For years I have thought my father should start a blog and name it "Letters to my Children." It was actually my mother's idea, and while it's probably not relevant to anything my dad would blog about, it's still a great title. I wrote a letter to my son, Jamesie, as part of the writing course I took through Coffee + Crumbs this past winter. This letter is about finding love and happiness in parenthood, which is something Jamesie helps me discover daily. Who knows, maybe this will turn into series, but for now I hope you enjoy.
"When I die Dublin will be written on my heart." - James Joyce
Those words resonate with me as much today as they did when I called Dublin my home. The year before you were born I hailed from the green isle, a student and employee, 'living the dream.' I thought the year I spent in Ireland was the best year of my life. The year before you were born.
I fell in love with the people and the culture of Ireland, as I would later fall in love with your tiny fists and indigo blue eyes. The country's vast beauty and diverse landscapes captured and ignited my sense of boundless adventure and endless possibility.
Many of my days were spent exploring the village of Howth, a haunt of the late James Joyce. When the weather was warm I sat on a bench in the sun and looked out at the Irish sea and fishing boats, all while indulging in the tastiest fish and chips known to man. When it was cold, I sat in the small pub at the end of the pier and sipped hot toddies and conversed with close friends. All year round I hiked up to the Summit with the wind in my face and the salt air filling my lungs just to get a glimpse of the stunning peninsula that opens my heart.
The paths I've traveled since those days were hardly predictable. I wrenched myself away from Dublin and returned to the States to finish my education. I left a large and lively capital city with the convenience of Europe at my fingertips and moved back to the small, secluded college in New England I had once known well, but upon my return seemed ironically foreign.
Months were spent walking the same routes around campus, passing the same faces, learning from the same professors, and eating the same dining hall food. It was too easy for me to fall back into my old ways of studying and partying without the limitless I'd felt in Dublin. I resented my life in America and longed for the course Ireland promised.
Then on a snowy day in late November I found out I was going to be a mother. I didn't realize it at the time, but now I know you were the answer to my prayers. I asked God for a sign, and he gave me you. You became the beacon in the distance to guide me out of the dark waters that had trapped me.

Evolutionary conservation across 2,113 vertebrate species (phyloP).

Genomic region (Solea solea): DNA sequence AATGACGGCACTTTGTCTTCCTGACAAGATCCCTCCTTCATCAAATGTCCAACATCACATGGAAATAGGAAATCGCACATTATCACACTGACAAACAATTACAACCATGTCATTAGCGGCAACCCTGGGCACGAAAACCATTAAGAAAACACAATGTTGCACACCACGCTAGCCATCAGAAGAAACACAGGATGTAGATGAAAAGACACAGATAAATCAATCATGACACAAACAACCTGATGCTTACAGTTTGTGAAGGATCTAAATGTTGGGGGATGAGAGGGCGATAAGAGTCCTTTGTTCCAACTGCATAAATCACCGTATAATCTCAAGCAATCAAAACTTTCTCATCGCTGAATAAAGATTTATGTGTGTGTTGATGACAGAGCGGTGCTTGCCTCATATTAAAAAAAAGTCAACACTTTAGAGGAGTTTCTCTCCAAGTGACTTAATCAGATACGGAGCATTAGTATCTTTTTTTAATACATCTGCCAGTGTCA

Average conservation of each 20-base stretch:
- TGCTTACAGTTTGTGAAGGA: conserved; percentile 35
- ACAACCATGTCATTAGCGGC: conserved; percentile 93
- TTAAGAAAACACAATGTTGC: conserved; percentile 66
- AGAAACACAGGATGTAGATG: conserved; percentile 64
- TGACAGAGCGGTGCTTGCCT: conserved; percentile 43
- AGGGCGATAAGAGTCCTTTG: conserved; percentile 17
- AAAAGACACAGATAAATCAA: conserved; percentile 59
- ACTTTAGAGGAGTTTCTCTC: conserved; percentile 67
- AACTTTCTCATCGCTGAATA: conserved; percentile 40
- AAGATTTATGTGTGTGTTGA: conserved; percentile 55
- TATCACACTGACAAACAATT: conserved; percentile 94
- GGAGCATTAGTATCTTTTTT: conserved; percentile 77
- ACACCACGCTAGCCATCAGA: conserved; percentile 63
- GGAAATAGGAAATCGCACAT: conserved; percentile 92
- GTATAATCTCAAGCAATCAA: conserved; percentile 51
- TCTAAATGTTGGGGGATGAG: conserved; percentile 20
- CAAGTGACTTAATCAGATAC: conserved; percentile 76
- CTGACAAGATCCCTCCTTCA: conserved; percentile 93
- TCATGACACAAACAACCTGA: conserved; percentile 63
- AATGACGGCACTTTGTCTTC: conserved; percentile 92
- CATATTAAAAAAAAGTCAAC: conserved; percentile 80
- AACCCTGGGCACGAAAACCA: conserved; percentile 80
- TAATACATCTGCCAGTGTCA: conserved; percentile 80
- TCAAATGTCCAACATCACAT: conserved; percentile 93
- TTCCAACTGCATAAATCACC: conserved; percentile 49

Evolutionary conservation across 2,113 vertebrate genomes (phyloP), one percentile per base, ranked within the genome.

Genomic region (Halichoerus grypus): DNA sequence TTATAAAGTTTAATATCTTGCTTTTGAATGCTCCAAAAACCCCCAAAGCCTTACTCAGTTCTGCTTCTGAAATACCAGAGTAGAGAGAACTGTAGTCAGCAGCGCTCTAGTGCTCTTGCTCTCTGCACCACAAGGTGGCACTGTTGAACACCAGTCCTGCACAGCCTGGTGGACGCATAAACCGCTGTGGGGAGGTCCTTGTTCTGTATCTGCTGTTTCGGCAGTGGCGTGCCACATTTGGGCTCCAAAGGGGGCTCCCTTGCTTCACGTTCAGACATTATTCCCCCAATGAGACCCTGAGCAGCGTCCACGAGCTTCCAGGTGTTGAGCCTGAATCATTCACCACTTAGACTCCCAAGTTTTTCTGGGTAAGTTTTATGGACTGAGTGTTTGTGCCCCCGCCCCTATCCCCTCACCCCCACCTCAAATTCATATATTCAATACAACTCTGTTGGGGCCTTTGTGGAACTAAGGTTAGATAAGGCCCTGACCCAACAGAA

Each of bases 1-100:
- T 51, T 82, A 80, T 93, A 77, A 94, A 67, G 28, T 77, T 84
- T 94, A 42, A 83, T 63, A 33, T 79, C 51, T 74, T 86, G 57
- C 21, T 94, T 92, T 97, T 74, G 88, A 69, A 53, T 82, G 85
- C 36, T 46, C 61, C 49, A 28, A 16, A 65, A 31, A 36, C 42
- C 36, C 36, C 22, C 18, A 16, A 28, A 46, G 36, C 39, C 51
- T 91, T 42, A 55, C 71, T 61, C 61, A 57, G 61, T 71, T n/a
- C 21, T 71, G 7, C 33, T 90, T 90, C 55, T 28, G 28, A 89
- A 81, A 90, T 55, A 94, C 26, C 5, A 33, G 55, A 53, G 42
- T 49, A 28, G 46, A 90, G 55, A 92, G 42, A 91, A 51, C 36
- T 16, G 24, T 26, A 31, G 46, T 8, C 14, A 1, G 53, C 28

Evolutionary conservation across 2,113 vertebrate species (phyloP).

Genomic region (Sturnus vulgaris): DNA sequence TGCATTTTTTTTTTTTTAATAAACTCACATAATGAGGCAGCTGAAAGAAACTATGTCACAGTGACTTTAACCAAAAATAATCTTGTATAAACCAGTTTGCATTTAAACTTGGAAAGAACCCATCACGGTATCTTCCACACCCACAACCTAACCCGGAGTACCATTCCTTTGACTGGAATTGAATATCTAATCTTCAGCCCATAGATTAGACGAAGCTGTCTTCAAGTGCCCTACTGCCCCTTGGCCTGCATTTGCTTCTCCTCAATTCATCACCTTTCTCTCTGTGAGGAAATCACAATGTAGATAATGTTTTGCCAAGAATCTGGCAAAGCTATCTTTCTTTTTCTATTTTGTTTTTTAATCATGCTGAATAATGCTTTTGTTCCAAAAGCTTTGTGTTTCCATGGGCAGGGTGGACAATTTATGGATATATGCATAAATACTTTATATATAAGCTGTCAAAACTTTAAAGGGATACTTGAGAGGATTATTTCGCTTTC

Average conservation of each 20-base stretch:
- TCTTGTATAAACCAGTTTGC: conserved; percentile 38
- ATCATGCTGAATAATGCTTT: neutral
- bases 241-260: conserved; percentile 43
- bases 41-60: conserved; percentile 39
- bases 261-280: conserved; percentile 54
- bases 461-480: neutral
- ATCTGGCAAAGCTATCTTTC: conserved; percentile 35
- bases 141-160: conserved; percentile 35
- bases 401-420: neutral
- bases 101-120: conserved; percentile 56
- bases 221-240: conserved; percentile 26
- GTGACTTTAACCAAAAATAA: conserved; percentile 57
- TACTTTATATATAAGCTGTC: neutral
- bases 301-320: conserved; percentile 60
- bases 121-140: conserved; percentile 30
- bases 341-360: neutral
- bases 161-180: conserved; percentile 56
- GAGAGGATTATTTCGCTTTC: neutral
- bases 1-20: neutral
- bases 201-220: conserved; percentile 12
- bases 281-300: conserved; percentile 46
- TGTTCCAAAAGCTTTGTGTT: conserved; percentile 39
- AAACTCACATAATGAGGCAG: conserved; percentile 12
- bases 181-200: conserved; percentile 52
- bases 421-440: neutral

Dublin left a hole in my heart, but the pain and the heartache I suffered from leaving that place also led me to the most cherished relationship in my life - my relationship with you. So, I'm grateful for the scars on my heart and I embody Joyce's words in the light of you.
Your father and I embraced your life with timid, but faithful hands. I remember the feeling of utter exhaustion as I slept the short minutes between contractions curled in the small hospital bed, my hands safely cradled in your father's palms. I remember the shock of my water breaking and the feeling of those holy endorphins lifting me up through those last few centimeters of your un-medicated entry into this world.
I felt relief and empowerment after your birth - relief from the pain and worry, and empowered by strength and purpose as a parent. Without even trying to you showed me where to find the happiness I had been searching for since leaving Ireland.
Happiness is not the clothes we wear or the cars we drive. It can't be found on the grounds of Trinity College Dublin or in the teashop on the corner of Merrion Square. The happiness that sustains us is not in our office or even in our house.
The kind of happiness I am talking about is far greater than the love of a place. It comes from the pain, sweat, and tears that brought you into this world. It is the all-consuming love and crippling devotion of valued human relationships. It is parenthood.
"When I die Dublin will be written on my heart."
I have an intimate understanding of those words. They're present in my mind, but they have faded and thinned against the impactful presence of motherhood. Deeper lines of Christopher Robin and Hush, Little Baby now exist in my consciousness.
We spend many of our mornings running down the road and up the hill past a horse farm. You look out from your stroller and point at the large animals grazing, while I push your weight with the comforting knowledge of how far I've come. We look across the hills of northern New Jersey together and that familiar feeling of adventure and possibility rises inside of me once again.
Dublin will always be a part of my heart, but when I die it's my children that will be written there.